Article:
Your camera has a video button!
Using the video function on our cameras is a scary prospect for many of us, here though Mike Lane explains his own learning curve.
I am remarkably poor at predicting the future of wildlife photography. If I think something is going to catch on and become popular it fades into obscurity. Likewise if I belittle any new technology you can be sure it will dominate the market.
No surprise then that when a few years ago I said we will all soon be shooting video clips and extracting stills images from it I could not have been more wrong.
If you own a digital camera it will have an option to take video, probably in 4k and very soon 8k. In round figures 8k will mean 8000 pixels wide images per frame. Huge! But it appears most nature photographers have not found the video button yet and it is much under used.
I have been dabbling with video for years. If my subject was still there after I had taken all the stills I required I would shoot a bit of video. At home I would view it and nearly always delete it. Because it was rubbish! It would be out of focus, jittery, jerky, have dust spots from the sensor and the sound track appalling.
With my Canon cameras I always had issues with dust on the sensors. I would have them cleaned every six months or so, but within days the first bit of dust would reappear. Dedusting a stills picture is simple enough and I had to do so for almost every image. Dedusting video is not so straight forward. There is a method, but I never attempted it.
When I swopped to Olympus micro four thirds cameras the dust problem disappeared. It is rare to get any dust on the sensor and when it does the self cleaning system shakes it off.
I was in no rush to buy an Olympus OM-D E-M1X body as the spec did not seem to offer anything I needed above the Olympus OM-D E-M1 Mark II, but spending more time shooting video than stills pictures I suddenly became interested in the 120 fps video option for slow motion. I am now very glad I bought one and wish I had sooner. The standard of my video clips went up a notch and I started to think about the other issues.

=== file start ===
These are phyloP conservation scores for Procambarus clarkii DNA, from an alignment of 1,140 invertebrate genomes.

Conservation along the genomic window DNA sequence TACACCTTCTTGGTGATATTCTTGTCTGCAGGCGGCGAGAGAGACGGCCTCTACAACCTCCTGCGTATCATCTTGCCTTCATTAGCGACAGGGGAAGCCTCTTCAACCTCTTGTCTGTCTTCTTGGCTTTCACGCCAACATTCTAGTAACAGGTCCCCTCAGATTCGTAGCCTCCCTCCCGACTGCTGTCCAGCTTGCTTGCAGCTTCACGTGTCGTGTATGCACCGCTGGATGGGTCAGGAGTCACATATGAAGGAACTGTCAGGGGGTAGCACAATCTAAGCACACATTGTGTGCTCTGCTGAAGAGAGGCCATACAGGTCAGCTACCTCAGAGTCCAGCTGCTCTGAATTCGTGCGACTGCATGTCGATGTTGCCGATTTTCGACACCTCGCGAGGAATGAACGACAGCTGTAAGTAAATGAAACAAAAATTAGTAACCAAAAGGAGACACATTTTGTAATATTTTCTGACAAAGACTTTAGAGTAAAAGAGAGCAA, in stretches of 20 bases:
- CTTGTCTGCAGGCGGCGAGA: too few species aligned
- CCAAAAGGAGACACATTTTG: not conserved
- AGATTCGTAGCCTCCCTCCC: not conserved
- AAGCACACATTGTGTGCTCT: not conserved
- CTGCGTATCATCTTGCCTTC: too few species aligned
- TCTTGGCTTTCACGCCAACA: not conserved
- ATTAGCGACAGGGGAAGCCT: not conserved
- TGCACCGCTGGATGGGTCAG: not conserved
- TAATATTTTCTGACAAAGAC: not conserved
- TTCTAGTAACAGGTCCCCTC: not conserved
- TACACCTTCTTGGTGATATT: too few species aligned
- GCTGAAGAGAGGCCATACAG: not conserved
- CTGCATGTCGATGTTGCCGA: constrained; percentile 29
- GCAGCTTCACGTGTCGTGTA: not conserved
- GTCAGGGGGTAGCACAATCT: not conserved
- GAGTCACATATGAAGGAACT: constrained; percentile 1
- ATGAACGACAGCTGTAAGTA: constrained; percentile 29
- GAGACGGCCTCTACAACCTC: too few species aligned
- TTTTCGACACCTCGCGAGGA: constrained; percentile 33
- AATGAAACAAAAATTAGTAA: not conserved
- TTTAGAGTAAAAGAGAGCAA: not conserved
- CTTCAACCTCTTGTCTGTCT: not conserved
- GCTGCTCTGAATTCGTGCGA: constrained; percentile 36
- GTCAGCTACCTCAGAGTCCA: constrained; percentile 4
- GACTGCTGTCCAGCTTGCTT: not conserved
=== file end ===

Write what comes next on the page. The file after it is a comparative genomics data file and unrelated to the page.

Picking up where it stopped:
The jittery effect was caused because I was ignoring a basic rule of video. The shutter speed should be twice the frame rate. Shoot at 30 fps and the shutter speed should be 1/60th. I was typically shooting at much faster shutter speeds so each frame was too sharp and did not blend into the next frame well. It gives a flickery cartoonish look to video.
The jerkiness was solved by going back to a heavier metal tripod and an expensive fluid head. I have always preferred video heads for stills photography, but use a lighter Manfrotto one. To pan smoothly with video I now use a heavier Miller head whenever possible, if I do use the lighter tripod and head I try to shoot hands free and not pan at all.
The poor sound track was the easiest problem to solve. I switched the sound off! Most wildlife filmmaking is done with the sound off and dubbed on afterwards. Even with singing birds I have become proficient at adding the song afterwards synching it to the moving bill. I have bought a rifle mic, which I use occasionally for singing birds.
Focus remains the biggest issue. Autofocus does not work well in video mode and often manual focus is required. Even using focus assists like Peaking manual focus is not easy with a fast moving subject. A 5 inch external monitor fitted to the hot shoe helps as it gives a larger image to manually focus on, but after so many years of relying on autofocus I miss it.
Now I am taking video more seriously the standard of my clips has rocketed. Today I shoot video first and if my subject is still there take a few stills afterwards.
I hardly know anyone who shoots video and that makes the learning curve longer. There are few I can chat with and compare notes. Much of my knowledge comes from Google and YouTube.
There is also the problem of what to do with the result. There are less competitions to enter, camera clubs do not feature it in their programs and there are less web sites you can post on. I can't illustrate this article with video clips either.
Some of my efforts can be seen on my website and youtube. They vary from short clips of wildlife to me presenting to camera. At first I was very self conscious talking in front of the camera, but now I look forward to it. What surprises me most is how much I enjoy editing. I expected to find it tedious and frustrating, but I enjoy editing clips together almost as much as taking them.
I was able to learn Adobe Premier and other well known video editing packages, but they are not user friendly and there are much easier products on the market. I now use Cyberlink Powerdirector 17. It is far more intuitive and more enjoyable for it.
The main advantage of video is the ability to tell a story. To be able to see wildlife behaviour in a moving picture shows so much more than a still image ever can.
TOP TIP:If you do get around to finding the video record button on your camera dig a bit deeper and find out how to do slow motion. My Olympus will do 5 times slow motion and wildlife looks wonderful slowed down. It has become my default setting.